The yuan weakened yesterday as the United States threatened more import duties on Chinese goods, sharply escalating the trade conflict between the world's two biggest economies.
Several traders said they saw some dollar selling by large state banks in the spot market, which went some way to supporting the yuan, though they did not know whether US dollar liquidity offered by the banks was on behalf of the central bank or corporate clients.
The onshore yuan opened at 6.6694 per dollar and was at 6.6674 at the official domestic close, down 0.4 percent for the day.
The offshore yuan was at 6.6848 per dollar after hitting a low of 6.6918, down nearly 0.5 percent on the day, at one point in early Asian trade.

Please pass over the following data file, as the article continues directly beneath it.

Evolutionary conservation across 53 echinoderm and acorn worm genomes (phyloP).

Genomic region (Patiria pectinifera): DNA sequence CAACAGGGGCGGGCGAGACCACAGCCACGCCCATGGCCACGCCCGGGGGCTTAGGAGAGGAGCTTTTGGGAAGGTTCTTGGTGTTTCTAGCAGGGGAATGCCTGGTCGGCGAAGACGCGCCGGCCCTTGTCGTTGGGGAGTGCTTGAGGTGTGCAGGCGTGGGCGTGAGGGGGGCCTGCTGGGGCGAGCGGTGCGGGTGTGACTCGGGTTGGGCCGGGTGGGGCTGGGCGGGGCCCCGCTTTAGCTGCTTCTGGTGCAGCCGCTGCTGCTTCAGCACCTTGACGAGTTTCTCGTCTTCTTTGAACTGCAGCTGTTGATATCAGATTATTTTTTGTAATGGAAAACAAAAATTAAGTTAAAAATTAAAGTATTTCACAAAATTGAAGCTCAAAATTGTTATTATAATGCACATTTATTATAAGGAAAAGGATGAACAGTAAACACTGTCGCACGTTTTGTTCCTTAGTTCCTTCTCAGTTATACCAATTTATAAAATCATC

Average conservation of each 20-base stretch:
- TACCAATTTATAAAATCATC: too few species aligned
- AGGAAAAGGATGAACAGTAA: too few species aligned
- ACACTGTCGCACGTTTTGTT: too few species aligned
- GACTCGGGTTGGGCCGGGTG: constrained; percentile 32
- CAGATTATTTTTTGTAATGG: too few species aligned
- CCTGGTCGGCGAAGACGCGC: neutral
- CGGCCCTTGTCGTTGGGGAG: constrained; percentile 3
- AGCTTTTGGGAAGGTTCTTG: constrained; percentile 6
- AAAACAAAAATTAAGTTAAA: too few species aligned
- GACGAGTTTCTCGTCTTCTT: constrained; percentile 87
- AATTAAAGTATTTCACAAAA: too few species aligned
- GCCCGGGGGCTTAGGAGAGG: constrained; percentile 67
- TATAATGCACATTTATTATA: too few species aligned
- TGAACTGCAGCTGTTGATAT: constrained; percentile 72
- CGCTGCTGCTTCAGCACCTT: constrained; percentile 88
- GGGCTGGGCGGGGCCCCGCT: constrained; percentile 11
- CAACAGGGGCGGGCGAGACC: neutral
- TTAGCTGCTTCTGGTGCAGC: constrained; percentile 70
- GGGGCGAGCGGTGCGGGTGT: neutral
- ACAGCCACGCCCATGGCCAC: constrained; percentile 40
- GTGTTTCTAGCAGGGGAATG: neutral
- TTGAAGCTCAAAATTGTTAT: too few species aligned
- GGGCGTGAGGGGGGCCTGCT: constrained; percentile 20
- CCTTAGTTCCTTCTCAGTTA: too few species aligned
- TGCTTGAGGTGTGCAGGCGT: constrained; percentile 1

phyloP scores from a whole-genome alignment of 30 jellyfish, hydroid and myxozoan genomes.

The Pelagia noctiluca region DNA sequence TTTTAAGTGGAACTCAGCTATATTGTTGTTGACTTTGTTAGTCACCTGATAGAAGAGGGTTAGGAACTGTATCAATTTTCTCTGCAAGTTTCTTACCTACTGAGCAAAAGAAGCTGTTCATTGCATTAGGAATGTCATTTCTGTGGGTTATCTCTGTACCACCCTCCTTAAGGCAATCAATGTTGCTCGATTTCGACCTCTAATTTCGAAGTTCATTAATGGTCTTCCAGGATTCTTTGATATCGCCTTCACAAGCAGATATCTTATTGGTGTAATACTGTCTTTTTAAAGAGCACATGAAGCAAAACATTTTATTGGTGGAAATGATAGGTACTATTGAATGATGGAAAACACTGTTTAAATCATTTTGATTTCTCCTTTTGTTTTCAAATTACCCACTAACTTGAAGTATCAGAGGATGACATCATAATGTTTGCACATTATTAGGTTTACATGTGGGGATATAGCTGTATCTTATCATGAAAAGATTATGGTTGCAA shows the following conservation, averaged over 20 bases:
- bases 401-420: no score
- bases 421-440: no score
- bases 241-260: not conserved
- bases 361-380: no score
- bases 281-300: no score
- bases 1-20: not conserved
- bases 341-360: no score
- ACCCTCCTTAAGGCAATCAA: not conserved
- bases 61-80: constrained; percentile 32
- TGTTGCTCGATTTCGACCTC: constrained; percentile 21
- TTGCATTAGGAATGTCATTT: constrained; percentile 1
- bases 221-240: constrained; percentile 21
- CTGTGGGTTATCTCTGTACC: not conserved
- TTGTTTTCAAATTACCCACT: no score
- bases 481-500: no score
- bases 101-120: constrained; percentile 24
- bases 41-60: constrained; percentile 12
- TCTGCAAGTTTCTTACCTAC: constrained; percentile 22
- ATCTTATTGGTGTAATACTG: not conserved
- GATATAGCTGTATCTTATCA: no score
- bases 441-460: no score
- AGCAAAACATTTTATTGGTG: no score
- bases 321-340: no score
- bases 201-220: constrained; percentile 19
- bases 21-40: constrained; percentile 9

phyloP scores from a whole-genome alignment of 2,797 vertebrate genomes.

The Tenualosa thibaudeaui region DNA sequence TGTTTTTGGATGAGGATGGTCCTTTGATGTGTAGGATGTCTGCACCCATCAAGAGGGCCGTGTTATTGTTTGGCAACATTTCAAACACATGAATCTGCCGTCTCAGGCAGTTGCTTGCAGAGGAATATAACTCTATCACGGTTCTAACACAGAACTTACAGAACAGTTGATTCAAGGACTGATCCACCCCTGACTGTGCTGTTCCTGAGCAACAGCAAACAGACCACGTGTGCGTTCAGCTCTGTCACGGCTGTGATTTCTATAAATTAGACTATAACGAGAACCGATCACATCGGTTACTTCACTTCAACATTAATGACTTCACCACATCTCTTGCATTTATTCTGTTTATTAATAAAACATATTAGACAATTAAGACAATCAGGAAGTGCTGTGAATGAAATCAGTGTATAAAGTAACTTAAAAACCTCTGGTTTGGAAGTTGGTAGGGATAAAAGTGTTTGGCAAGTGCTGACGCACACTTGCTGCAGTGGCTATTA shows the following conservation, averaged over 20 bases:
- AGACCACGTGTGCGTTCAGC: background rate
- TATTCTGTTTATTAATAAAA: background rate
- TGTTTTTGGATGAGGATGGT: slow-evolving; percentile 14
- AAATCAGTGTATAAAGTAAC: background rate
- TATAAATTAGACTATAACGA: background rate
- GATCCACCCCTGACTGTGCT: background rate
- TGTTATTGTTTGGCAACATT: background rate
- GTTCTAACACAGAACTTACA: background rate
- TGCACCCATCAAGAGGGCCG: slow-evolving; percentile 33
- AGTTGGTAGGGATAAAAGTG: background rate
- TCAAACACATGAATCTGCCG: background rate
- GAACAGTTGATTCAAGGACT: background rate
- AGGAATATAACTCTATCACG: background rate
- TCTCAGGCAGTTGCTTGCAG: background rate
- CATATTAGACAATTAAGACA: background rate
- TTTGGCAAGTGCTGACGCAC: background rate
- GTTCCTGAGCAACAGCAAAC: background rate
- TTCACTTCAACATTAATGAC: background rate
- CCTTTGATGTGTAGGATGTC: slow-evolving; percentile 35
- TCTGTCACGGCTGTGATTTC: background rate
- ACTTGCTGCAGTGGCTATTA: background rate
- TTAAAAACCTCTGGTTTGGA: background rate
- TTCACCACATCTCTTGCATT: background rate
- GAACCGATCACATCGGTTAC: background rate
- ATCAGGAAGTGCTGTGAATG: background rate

"The Chinese yuan will have another 2 to 3 percent drop for the next half year. It is not because a slowdown of Chinese economy - it is mainly because the US dollar will stay firm and the capital market in the US is still strong," said Hou Wey Fook, chief investment officer of consumer banking and wealth management at DBS Bank.
Andy Wong, senior investment manager of Pictet Asset Management, said a weaker yuan is not an effective measure as it may hinder the currency's internationalization and the government would not weaken the yuan as a weapon in the escalating trade war.